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Normally you would MARK the seams of your top (so shoulders and side seams for sure). Apply rotation and scale (I am guessing you do this for clothes also) and then unwrap your garment. You should have a front piece and a back piece at least == much like you would if you were making it from cloth in real life.  You might also have sleeves.

 

If that little blue box in the middle of the white is suppose to translate into a check pattern, there are a few other steps you need to do along they way in order to get a professional look.    Someone that makes clothing would likely explain better.

 

And she had to unwrap in some way or that blue box in the white square would have just shown as white --  being one vertex on the corner edge of the texture plain -== "no"?  @Wulfie Reanimator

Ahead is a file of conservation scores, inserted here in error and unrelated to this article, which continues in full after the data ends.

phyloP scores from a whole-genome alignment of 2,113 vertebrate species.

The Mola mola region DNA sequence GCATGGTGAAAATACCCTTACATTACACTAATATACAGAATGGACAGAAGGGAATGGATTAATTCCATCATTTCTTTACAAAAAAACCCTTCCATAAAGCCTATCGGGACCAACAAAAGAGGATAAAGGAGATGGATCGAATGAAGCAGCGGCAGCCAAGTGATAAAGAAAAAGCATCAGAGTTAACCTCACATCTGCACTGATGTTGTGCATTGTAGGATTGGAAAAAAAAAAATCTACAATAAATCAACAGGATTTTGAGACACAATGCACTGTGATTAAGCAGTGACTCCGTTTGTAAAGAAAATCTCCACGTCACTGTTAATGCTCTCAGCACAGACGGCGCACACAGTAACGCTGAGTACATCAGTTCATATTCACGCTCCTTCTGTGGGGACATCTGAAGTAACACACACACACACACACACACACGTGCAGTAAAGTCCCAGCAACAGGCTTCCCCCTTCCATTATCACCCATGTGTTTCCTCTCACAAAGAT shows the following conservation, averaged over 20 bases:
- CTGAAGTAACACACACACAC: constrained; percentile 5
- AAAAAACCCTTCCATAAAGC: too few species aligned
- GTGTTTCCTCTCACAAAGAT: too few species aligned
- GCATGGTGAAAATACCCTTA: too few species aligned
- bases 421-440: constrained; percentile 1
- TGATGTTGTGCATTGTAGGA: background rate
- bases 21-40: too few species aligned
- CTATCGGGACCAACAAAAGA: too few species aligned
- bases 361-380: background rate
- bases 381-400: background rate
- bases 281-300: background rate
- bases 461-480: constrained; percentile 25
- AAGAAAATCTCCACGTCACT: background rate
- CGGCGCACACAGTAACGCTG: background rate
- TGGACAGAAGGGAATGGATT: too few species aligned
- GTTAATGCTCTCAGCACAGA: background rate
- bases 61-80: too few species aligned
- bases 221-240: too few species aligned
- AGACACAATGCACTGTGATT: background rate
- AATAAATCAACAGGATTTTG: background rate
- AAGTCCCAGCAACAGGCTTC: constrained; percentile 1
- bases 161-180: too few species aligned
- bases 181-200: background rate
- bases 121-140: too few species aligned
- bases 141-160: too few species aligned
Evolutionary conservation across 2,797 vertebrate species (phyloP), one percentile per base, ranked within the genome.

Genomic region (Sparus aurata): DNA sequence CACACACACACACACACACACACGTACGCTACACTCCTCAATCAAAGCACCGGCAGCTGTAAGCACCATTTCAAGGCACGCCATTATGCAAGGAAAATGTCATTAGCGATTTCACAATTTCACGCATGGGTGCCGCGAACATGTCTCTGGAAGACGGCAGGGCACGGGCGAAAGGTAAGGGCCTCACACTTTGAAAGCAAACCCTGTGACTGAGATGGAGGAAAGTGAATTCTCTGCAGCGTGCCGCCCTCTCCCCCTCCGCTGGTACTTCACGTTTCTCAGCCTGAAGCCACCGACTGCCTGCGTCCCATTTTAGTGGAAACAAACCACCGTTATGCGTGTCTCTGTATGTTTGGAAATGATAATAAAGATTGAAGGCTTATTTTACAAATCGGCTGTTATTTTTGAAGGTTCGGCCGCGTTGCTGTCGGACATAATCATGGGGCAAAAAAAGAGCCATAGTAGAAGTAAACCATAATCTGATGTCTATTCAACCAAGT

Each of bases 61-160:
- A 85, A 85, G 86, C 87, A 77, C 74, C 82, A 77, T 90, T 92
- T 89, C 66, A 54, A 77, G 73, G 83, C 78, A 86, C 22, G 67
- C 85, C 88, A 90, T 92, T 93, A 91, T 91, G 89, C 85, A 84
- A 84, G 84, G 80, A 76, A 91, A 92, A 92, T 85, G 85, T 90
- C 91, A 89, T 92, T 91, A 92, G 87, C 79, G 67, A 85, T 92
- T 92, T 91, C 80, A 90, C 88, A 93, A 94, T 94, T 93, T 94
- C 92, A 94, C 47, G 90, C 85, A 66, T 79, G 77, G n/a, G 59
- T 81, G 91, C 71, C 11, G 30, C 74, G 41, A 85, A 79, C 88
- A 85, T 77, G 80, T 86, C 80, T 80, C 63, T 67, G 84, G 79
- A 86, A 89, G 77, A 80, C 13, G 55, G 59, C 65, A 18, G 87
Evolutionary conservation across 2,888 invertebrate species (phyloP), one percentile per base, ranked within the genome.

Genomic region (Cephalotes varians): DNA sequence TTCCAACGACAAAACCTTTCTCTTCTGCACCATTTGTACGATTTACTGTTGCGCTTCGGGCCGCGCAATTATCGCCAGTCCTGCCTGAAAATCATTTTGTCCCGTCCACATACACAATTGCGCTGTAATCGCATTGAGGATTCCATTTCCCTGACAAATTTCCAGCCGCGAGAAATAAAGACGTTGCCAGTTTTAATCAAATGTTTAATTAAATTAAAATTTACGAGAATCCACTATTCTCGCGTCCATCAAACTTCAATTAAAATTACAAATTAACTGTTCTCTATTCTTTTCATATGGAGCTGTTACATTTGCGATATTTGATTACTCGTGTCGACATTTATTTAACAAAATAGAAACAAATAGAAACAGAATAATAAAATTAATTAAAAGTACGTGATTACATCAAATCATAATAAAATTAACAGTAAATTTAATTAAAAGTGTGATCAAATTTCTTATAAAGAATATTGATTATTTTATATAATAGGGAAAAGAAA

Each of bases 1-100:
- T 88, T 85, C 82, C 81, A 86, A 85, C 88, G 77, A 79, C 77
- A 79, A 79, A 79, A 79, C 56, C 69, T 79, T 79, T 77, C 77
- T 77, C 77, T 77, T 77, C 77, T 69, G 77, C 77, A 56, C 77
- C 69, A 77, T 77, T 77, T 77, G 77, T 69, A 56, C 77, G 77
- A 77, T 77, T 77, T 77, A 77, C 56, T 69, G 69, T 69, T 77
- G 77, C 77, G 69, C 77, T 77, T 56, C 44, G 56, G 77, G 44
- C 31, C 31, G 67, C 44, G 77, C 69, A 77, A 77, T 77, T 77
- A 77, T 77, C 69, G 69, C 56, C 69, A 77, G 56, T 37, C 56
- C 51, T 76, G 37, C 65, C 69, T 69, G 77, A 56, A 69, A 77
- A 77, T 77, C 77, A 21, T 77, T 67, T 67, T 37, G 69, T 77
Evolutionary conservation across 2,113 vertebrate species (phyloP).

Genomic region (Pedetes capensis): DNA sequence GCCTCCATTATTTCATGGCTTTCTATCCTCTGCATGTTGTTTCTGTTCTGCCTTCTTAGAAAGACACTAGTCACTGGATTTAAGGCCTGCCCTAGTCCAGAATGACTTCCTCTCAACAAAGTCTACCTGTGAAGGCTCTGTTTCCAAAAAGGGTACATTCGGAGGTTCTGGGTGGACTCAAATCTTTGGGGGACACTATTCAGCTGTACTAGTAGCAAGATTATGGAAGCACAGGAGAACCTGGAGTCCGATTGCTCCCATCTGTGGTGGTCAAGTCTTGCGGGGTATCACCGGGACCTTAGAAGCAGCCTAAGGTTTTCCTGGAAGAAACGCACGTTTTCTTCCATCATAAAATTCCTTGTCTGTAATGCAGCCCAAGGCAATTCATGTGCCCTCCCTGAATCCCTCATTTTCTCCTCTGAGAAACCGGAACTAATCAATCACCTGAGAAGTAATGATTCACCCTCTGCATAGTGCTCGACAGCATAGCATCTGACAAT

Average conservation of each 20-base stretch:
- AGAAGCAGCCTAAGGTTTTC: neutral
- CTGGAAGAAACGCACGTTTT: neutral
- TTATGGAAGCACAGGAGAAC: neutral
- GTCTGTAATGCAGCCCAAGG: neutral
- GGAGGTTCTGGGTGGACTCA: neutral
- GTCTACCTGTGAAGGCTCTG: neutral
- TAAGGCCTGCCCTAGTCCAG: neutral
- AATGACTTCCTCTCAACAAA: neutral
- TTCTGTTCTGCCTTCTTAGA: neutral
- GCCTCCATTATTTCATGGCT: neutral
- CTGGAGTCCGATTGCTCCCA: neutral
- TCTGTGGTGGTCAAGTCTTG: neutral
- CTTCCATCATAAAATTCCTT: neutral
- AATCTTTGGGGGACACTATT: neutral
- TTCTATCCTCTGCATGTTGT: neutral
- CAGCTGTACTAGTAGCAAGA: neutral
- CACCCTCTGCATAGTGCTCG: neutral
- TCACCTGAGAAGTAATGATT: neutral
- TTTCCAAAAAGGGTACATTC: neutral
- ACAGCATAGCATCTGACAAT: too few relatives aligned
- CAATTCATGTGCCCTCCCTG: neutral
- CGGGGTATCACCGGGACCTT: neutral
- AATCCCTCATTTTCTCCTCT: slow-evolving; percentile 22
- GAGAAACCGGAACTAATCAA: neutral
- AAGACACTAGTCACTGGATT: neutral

This isn't a garment but it show a bit what I am talking about.

image.png.7db0d59edb7fd7b464d0793cc97431ab.png

 

Edited by Chic Aeon
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10 minutes ago, Chic Aeon said:

And she had to unwrap in some way or that blue box in the white square would have just shown as white --  being one vertex on the corner edge of the texture plain -== "no"?  @Wulfie Reanimator

It depends. Most default objects in Blender are pre-unwrapped, so it's possible some of that carried over to the final model.

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